Most readers of this blog will now be on Daylight Saving Time. Here in Saskatchewan we didn’t set our clocks ahead. When I was a boy, the province was on Mountain Time and towns and cities could choose whether to go on Daylight Saving Time. In addition, the eastern half of the province lies in the Central Time zone and some towns there opted for Central Time. It made for much confusion, even on a short trip. The frustration prompted a decision to place the whole province on Central Standard Time year round.

Research suggests that Saskatchewan may be on to something. Setting clocks ahead for DST messes up our biological rhythms, which can be disruptive for people who have difficulty getting to sleep. Besides insomnia, the studies note an 11% increase in traffic accidents in the week following the time change, an increase in workplace accidents and a 55% increase in heart attacks. A move to Saskatchewan (or Indiana, or Arizona) would eliminate that stress. (I am not aware of any studies on the effects of the stress caused by relocating.)

Are you in the grip of, or under the influence of, a virus?

War is hell. The First World War, from 1914 to 1918, resulted in the death of 10 million soldiers and 7 million civilians. At least 20 million more were wounded.

As horrible as that sounds, the Spanish flu epidemic of 1918 to 1919 caused at least 50 million deaths, some say 100 million. Beginning in January 1918, it quickly swept around the world, infecting 500 million people. This epidemic was different from most flu epidemics as the highest mortality rate was among the young and strong. It is now thought that the immune system of the healthiest people overreacted to the virus and made it far more deadly. The young, the old, and those with compromised immune systems were more likely to survive. This has not been the case with most subsequent outbreaks of influenza.

The 1918 epidemic was caused by a Type A H1N1 virus. The outbreak appears to have begun at a military staging and hospital camp at Étaples, France. Historian Mark Humphries of Memorial University of Newfoundland thinks that the disease may have originated from the 96,000 Chinese labourers who worked behind the British and French lines on the Western Front. He cites archival evidence that a respiratory illness that struck northern China in November 1917 was identified a year later by Chinese health officials as identical to the Spanish flu.

Wartime censors limited the reporting of the flu outbreak in the combatant nations. Spain was neutral during the war; thus news reporting from Spain was allowed and inadvertently this epidemic became known as the Spanish Flu.

The disease is known as La Grippe in French, I suppose meaning that one is in the grip of the virus. The French name was still commonly used 100 years ago by English-speaking people. At some point English-speaking people switched to the Latin word influenza, which means that one is being influenced by the virus.

Symptoms of the flu include coughing, fever, tiredness, aching muscles, joint pain, headaches and chest discomfort. These symptoms do not usually accompany a cold. Sore throats and nasal discharge are symptoms of the common cold and are less often associated with the flu. Nausea, vomiting and diarrhea may occur in children with the flu but not often in adults. What is often mistakenly called the “stomach flu” is usually gastroenteritis, caused by a rotavirus. Allergy symptoms may mimic cold symptoms, but are not so easily confused with the flu. The most severe flu symptoms generally last only a few days, but it may take two weeks or more for full recovery.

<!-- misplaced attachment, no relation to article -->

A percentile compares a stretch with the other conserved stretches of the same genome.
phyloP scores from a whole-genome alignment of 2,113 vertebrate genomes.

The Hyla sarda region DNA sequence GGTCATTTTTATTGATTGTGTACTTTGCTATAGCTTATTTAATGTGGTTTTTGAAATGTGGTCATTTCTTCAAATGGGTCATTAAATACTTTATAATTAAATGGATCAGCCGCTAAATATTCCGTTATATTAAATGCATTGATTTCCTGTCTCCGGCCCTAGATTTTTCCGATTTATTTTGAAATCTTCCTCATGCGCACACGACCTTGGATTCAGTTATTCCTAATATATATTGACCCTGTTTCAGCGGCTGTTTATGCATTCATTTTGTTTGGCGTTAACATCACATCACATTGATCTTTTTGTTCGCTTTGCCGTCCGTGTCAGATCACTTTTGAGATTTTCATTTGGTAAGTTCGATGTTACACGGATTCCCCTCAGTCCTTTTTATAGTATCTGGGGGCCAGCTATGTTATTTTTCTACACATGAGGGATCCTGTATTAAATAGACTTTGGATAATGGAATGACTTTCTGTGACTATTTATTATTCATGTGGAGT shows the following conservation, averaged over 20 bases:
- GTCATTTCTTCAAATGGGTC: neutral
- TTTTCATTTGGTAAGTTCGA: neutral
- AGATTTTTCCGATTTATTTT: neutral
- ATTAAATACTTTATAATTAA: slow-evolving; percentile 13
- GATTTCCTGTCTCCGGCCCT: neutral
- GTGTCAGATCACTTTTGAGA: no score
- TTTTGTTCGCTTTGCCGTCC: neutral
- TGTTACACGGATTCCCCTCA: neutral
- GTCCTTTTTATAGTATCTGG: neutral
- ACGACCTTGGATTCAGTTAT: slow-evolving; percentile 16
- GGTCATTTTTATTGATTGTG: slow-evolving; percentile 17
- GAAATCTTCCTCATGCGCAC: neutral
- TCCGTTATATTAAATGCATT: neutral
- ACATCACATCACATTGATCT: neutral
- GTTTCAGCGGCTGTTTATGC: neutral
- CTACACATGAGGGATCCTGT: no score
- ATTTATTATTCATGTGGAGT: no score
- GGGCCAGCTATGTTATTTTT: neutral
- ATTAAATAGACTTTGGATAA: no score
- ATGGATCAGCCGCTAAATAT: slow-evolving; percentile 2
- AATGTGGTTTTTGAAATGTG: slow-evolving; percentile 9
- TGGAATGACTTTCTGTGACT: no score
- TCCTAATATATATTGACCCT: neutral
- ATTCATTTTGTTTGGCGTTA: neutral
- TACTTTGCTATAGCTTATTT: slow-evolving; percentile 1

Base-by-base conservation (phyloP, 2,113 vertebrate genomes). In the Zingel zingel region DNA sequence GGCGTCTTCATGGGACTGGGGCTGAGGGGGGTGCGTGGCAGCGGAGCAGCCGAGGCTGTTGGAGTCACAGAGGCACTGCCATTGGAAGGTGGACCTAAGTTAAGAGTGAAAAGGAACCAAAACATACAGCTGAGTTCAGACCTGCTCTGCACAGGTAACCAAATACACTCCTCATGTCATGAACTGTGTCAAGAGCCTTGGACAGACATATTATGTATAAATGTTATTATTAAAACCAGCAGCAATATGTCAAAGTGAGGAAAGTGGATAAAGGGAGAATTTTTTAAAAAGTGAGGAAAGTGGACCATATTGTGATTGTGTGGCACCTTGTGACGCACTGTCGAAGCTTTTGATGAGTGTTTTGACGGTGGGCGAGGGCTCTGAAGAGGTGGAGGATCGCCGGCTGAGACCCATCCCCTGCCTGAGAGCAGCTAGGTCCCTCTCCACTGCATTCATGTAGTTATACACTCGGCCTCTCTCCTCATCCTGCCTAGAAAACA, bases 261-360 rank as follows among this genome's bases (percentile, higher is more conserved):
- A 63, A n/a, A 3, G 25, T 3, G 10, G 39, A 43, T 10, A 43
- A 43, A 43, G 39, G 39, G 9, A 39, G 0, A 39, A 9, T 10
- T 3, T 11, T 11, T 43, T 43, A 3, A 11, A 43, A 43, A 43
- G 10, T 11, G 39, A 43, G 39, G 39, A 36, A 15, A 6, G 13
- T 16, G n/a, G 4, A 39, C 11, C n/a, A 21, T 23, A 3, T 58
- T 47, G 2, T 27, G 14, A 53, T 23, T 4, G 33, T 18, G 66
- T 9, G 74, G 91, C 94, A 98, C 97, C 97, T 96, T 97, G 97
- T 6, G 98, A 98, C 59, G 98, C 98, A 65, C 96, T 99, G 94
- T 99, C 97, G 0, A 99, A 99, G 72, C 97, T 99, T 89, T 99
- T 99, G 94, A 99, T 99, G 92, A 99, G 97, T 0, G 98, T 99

The influenza virus is still a serious health concern. In a normal year more than 12,000 Canadians are hospitalized due to the flu, and 3,500 die. I don’t have information for other provinces, but here in Saskatchewan free immunization is offered to all residents over 6 months of age. The vaccine contains an inactivated virus and cannot give you the flu.

I have had recurring bouts of allergic rhinitis, the common cold and the flu all my life, not always being able to distinguish among the three. Time and experience, plus numerous consultations with doctors, have taught me that most of those episodes were due to allergic reactions to dust, pollen, moulds and various other things. However, an allergic reaction can reduce my immunity to the flu virus and I have had some rather lengthy bouts with the flu, leading to pneumonia in at least one case. I have been getting the annual flu shot for at least ten years now and it has definitely reduced those bouts.

Health vs Wealth

When we are young we spend our health to gain wealth

And when we are old we spend our wealth to gain health.

-Author unknown

This is a wall motto we saw in the Miner house at the Jack Miner Bird Sanctuary many years ago.

What is wrong with me?

I have been having repeated bouts of extreme lassitude, characterized by headaches, aching legs and a lack of energy that is unusual even for a guy in his seventies. Several days ago, I woke up with a nosebleed, something that hardly ever happens to me.